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  • Genetic Distance

    I will appreciate a little more insight into "genetic distance". My understanding is that it's a measure of the number of mutations and that mutations correlate with the number of generations that have passed since the MRCA, i.e., the lower the genetic distance, the closer or more recent the common ancestor. I also understand there is a probability function applied to estimate the strength of the relationship. With that said (and assuming my understanding isn't totally off-base), if I have a genetic distance of "1" with someone, what is the probability that we share a common father? Grandfather? Great grandfather, etc.?

    Thanks for the education.

  • #2
    Depends on the test in question. In the case of Y-STR testing, Genetic Distance is a raw count of the number of Genetic Differences found between two tests. Where if you have a polymorphic marker and have 4 repeats to their 5, you are GD1 from that. If they have another marker the reads 13 to your 12, you gain another "point of genetic distance" between yourself and that match. So you would be GD2 in total.

    STR Matching has the TiP report you can use to "rough in" the mutation rate of the involved markers and calculate probabilities as to when your MRCA is in terms of generations. But with Y-STR testing, you need to be careful as those can BOTH come back closer than they initially appear(I am GD2 with my father by Y37), to much further away than they appear(others have GD0 matches at 67+ markers who are more than 6 generations back for their MRCA).

    STR testing and the GD marker it provides is something to be handled carefully and with consideration towards what the larger picture might look like. Generally speaking, if a person fails to fall withing the GD filters at Y37 or above, they're not likely to be a close relation on the Male line, although they could still be a more distant one. My current terminal SNP matches on BigY for example fall outside the range for STR matching at all levels.

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    • #3
      Thanks for the feedback. In my case, I have a GD of 1 with a couple of individuals via the Y67 test. I'm guessing they're pretty close relatives, i.e., within two or three generations. If I'm correct, obviously a grandparent or great grandparent was doing pushups in the pickle patch with someone that wasn't an authorized participant. That wouldn't surprise me in the least, but I'm questioning the legitimacy of my assumptions.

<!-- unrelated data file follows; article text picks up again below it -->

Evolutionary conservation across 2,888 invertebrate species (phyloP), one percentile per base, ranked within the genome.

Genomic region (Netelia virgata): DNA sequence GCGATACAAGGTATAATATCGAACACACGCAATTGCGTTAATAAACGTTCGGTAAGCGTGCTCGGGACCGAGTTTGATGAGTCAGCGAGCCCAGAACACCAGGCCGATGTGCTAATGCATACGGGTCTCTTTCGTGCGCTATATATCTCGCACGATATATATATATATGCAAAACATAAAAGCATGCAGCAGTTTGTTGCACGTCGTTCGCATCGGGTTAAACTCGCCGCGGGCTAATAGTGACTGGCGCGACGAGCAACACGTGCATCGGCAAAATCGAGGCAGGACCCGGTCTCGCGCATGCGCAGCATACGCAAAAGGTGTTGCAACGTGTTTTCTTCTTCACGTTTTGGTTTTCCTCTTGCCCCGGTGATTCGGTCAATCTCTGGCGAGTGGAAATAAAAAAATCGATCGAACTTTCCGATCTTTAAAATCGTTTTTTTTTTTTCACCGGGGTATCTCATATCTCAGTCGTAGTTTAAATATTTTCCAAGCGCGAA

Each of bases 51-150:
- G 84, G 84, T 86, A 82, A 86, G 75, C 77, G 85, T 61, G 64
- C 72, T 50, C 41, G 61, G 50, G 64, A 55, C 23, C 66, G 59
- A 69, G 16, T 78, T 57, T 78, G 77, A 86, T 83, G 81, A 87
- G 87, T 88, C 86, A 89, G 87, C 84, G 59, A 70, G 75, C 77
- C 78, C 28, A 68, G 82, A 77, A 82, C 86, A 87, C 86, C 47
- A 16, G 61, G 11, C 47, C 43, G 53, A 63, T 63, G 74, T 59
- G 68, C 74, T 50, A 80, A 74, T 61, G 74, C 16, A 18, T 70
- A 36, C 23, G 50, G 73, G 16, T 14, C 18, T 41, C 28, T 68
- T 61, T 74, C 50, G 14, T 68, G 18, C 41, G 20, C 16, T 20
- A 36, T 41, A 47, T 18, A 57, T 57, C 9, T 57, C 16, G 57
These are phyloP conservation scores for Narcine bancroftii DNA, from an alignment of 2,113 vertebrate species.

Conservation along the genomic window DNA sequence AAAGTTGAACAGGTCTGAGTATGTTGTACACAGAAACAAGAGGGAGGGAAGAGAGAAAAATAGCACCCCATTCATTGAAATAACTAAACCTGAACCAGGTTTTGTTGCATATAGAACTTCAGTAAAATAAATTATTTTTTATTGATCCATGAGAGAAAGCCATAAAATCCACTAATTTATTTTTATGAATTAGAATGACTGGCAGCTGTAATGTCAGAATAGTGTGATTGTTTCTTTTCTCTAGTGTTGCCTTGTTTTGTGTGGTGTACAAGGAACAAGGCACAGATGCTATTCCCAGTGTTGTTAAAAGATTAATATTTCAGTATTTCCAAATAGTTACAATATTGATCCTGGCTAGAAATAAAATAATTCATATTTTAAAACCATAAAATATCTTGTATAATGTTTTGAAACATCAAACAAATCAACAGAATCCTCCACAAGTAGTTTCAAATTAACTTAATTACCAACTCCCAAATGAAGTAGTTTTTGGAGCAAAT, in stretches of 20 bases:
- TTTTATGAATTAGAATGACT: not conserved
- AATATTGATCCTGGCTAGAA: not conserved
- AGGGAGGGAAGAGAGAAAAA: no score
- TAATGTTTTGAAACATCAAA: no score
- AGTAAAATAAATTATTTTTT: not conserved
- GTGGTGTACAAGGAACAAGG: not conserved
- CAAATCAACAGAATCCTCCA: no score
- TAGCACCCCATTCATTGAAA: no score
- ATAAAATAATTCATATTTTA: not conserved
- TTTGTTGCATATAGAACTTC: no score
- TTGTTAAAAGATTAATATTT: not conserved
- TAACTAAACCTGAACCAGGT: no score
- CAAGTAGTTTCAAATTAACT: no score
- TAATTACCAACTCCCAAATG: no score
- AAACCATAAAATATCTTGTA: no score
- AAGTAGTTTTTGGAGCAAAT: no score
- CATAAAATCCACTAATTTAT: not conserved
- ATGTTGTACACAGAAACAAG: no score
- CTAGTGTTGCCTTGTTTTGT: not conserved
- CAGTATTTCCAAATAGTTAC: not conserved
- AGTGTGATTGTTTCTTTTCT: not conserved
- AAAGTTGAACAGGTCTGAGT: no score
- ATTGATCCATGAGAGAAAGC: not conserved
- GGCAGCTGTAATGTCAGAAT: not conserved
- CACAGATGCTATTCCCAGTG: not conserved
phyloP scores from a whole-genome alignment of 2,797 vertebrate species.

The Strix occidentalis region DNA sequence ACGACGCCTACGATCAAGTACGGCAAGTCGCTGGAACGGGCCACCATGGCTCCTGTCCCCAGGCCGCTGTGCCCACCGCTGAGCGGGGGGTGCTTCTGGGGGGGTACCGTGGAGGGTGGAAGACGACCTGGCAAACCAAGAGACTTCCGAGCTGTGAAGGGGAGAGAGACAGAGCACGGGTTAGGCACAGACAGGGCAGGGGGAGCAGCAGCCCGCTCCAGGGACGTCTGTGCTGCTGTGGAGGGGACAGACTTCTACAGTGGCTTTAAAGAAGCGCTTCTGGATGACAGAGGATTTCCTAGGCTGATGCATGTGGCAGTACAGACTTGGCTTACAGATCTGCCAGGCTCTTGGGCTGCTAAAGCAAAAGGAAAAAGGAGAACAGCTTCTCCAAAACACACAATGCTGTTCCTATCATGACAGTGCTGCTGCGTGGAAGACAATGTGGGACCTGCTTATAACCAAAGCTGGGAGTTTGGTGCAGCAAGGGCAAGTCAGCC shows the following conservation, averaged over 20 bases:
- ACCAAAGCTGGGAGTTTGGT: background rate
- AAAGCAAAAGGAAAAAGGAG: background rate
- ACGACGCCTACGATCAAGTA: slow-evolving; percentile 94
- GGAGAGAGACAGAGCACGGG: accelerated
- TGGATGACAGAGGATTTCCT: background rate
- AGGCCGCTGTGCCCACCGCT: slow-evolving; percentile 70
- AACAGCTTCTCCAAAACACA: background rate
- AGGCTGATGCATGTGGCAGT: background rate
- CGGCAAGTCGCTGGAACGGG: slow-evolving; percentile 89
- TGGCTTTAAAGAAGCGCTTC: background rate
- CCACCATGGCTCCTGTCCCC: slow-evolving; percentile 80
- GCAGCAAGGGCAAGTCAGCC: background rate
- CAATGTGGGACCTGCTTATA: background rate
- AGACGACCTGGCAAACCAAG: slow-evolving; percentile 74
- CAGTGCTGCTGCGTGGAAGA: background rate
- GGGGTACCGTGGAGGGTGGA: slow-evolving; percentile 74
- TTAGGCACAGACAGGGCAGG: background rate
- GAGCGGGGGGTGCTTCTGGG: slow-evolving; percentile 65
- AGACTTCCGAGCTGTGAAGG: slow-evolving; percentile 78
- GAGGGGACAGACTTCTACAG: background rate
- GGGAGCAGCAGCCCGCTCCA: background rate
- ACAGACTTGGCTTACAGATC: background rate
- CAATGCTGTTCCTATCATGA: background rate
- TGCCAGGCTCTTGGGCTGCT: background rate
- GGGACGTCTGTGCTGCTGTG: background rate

Cheers.

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      • #4
        Originally posted by hAltonJones View Post
        Thanks for the feedback. In my case, I have a GD of 1 with a couple of individuals via the Y67 test. I'm guessing they're pretty close relatives, i.e., within two or three generations. If I'm correct, obviously a grandparent or great grandparent was doing pushups in the pickle patch with someone that wasn't an authorized participant. That wouldn't surprise me in the least, but I'm questioning the legitimacy of my assumptions.

        Cheers.
        What does the TiP report say for when they cross the 50% threshold? If it is that recent, autosomal should sort it out with a comparatively small amount of work. But if you're on a more stable Y-DNA line, you might be looking at a couple/few centuries ago rather rather than a handful of generations.

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        • #5
          TiP report says there's a high probability. Unfortunately, I don't believe any of these people have done autosomal. I guess that's my next project - selling them on autosomal. Thanks for taking the time to comment.

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          • #6
            Autosomal is the quickest(FTDNA often has results back in less than 3 weeks), and cheapest good option, otherwise it basically needs a BigY and you're looking at months for results to come back.

            Even a single SNP test could take a few months to return results, although at $40/each they'd be the cheapest option of all, albeit a slower one that has dubious effectiveness. But first you'd need to know which SNP to test for, and that effectiveness would be less than ideal, presuming a positive test result. As many/most Single SNP tests on FTDNA are looking at Y-DNA mutations that are presumed to be centuries or even millennia old. On the plus side, the single SNP test would tell you if STR Convergence was in play. (Big Y looks for new markers which may become a (single) testable SNP in the future, so SNP testing limitations are a bit different on that count.)

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